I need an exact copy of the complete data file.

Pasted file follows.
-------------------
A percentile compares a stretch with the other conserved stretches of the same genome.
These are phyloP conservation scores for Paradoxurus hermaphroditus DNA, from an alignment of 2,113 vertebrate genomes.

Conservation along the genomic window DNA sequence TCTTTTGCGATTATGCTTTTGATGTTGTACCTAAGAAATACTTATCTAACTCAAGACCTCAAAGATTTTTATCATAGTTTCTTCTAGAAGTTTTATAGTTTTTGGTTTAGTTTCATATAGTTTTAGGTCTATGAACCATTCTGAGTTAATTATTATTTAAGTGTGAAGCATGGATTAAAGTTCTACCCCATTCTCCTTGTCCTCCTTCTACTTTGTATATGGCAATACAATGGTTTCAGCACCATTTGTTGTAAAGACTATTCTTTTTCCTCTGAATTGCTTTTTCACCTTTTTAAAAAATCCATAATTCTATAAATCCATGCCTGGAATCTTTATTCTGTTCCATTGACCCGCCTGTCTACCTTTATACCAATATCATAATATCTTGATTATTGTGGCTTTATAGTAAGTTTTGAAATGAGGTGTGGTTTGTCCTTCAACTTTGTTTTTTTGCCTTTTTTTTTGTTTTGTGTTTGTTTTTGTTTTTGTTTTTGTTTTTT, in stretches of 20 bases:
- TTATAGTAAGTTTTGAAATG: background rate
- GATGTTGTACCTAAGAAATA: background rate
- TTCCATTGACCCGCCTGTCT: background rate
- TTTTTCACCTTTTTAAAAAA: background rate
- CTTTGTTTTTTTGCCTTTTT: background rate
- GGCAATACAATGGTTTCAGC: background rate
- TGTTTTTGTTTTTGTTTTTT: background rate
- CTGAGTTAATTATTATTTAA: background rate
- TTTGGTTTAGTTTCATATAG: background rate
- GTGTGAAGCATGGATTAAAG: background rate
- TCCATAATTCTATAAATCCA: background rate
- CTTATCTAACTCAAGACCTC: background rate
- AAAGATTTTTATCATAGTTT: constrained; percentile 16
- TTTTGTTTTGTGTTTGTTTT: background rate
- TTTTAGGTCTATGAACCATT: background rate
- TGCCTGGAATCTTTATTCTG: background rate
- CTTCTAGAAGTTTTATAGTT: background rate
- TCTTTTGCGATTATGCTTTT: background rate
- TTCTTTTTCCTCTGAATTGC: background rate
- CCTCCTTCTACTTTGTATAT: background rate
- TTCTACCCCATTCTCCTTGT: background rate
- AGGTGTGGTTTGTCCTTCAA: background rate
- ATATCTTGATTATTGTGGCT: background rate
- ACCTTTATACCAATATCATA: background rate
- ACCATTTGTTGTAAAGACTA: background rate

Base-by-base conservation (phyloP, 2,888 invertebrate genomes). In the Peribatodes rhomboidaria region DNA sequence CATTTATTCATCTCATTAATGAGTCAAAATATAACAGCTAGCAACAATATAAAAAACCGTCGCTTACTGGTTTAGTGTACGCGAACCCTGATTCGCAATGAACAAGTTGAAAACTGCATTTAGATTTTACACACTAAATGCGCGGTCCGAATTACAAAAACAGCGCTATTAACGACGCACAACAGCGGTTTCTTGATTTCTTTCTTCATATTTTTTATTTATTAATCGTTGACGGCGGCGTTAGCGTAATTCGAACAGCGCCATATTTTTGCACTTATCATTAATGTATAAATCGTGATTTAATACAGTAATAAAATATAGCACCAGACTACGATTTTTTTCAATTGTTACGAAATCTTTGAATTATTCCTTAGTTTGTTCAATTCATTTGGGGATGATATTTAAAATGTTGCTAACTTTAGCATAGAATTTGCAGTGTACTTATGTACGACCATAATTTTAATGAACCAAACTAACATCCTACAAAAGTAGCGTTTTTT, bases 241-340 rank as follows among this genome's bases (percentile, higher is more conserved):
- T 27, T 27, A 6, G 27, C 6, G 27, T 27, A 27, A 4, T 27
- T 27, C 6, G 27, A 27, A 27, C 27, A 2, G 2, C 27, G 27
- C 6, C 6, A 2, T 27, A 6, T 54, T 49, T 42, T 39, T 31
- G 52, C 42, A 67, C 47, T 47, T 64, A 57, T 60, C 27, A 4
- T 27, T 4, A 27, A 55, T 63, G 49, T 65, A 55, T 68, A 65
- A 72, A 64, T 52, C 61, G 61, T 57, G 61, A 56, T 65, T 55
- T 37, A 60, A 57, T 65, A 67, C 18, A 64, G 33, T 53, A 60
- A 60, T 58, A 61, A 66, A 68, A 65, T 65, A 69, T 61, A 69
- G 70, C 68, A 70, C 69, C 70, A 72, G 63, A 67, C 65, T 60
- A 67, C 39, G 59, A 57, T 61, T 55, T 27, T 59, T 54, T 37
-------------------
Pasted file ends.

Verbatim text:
A percentile compares a stretch with the other conserved stretches of the same genome.
These are phyloP conservation scores for Paradoxurus hermaphroditus DNA, from an alignment of 2,113 vertebrate genomes.

Conservation along the genomic window DNA sequence TCTTTTGCGATTATGCTTTTGATGTTGTACCTAAGAAATACTTATCTAACTCAAGACCTCAAAGATTTTTATCATAGTTTCTTCTAGAAGTTTTATAGTTTTTGGTTTAGTTTCATATAGTTTTAGGTCTATGAACCATTCTGAGTTAATTATTATTTAAGTGTGAAGCATGGATTAAAGTTCTACCCCATTCTCCTTGTCCTCCTTCTACTTTGTATATGGCAATACAATGGTTTCAGCACCATTTGTTGTAAAGACTATTCTTTTTCCTCTGAATTGCTTTTTCACCTTTTTAAAAAATCCATAATTCTATAAATCCATGCCTGGAATCTTTATTCTGTTCCATTGACCCGCCTGTCTACCTTTATACCAATATCATAATATCTTGATTATTGTGGCTTTATAGTAAGTTTTGAAATGAGGTGTGGTTTGTCCTTCAACTTTGTTTTTTTGCCTTTTTTTTTGTTTTGTGTTTGTTTTTGTTTTTGTTTTTGTTTTTT, in stretches of 20 bases:
- TTATAGTAAGTTTTGAAATG: background rate
- GATGTTGTACCTAAGAAATA: background rate
- TTCCATTGACCCGCCTGTCT: background rate
- TTTTTCACCTTTTTAAAAAA: background rate
- CTTTGTTTTTTTGCCTTTTT: background rate
- GGCAATACAATGGTTTCAGC: background rate
- TGTTTTTGTTTTTGTTTTTT: background rate
- CTGAGTTAATTATTATTTAA: background rate
- TTTGGTTTAGTTTCATATAG: background rate
- GTGTGAAGCATGGATTAAAG: background rate
- TCCATAATTCTATAAATCCA: background rate
- CTTATCTAACTCAAGACCTC: background rate
- AAAGATTTTTATCATAGTTT: constrained; percentile 16
- TTTTGTTTTGTGTTTGTTTT: background rate
- TTTTAGGTCTATGAACCATT: background rate
- TGCCTGGAATCTTTATTCTG: background rate
- CTTCTAGAAGTTTTATAGTT: background rate
- TCTTTTGCGATTATGCTTTT: background rate
- TTCTTTTTCCTCTGAATTGC: background rate
- CCTCCTTCTACTTTGTATAT: background rate
- TTCTACCCCATTCTCCTTGT: background rate
- AGGTGTGGTTTGTCCTTCAA: background rate
- ATATCTTGATTATTGTGGCT: background rate
- ACCTTTATACCAATATCATA: background rate
- ACCATTTGTTGTAAAGACTA: background rate

Base-by-base conservation (phyloP, 2,888 invertebrate genomes). In the Peribatodes rhomboidaria region DNA sequence CATTTATTCATCTCATTAATGAGTCAAAATATAACAGCTAGCAACAATATAAAAAACCGTCGCTTACTGGTTTAGTGTACGCGAACCCTGATTCGCAATGAACAAGTTGAAAACTGCATTTAGATTTTACACACTAAATGCGCGGTCCGAATTACAAAAACAGCGCTATTAACGACGCACAACAGCGGTTTCTTGATTTCTTTCTTCATATTTTTTATTTATTAATCGTTGACGGCGGCGTTAGCGTAATTCGAACAGCGCCATATTTTTGCACTTATCATTAATGTATAAATCGTGATTTAATACAGTAATAAAATATAGCACCAGACTACGATTTTTTTCAATTGTTACGAAATCTTTGAATTATTCCTTAGTTTGTTCAATTCATTTGGGGATGATATTTAAAATGTTGCTAACTTTAGCATAGAATTTGCAGTGTACTTATGTACGACCATAATTTTAATGAACCAAACTAACATCCTACAAAAGTAGCGTTTTTT, bases 241-340 rank as follows among this genome's bases (percentile, higher is more conserved):
- T 27, T 27, A 6, G 27, C 6, G 27, T 27, A 27, A 4, T 27
- T 27, C 6, G 27, A 27, A 27, C 27, A 2, G 2, C 27, G 27
- C 6, C 6, A 2, T 27, A 6, T 54, T 49, T 42, T 39, T 31
- G 52, C 42, A 67, C 47, T 47, T 64, A 57, T 60, C 27, A 4
- T 27, T 4, A 27, A 55, T 63, G 49, T 65, A 55, T 68, A 65
- A 72, A 64, T 52, C 61, G 61, T 57, G 61, A 56, T 65, T 55
- T 37, A 60, A 57, T 65, A 67, C 18, A 64, G 33, T 53, A 60
- A 60, T 58, A 61, A 66, A 68, A 65, T 65, A 69, T 61, A 69
- G 70, C 68, A 70, C 69, C 70, A 72, G 63, A 67, C 65, T 60
- A 67, C 39, G 59, A 57, T 61, T 55, T 27, T 59, T 54, T 37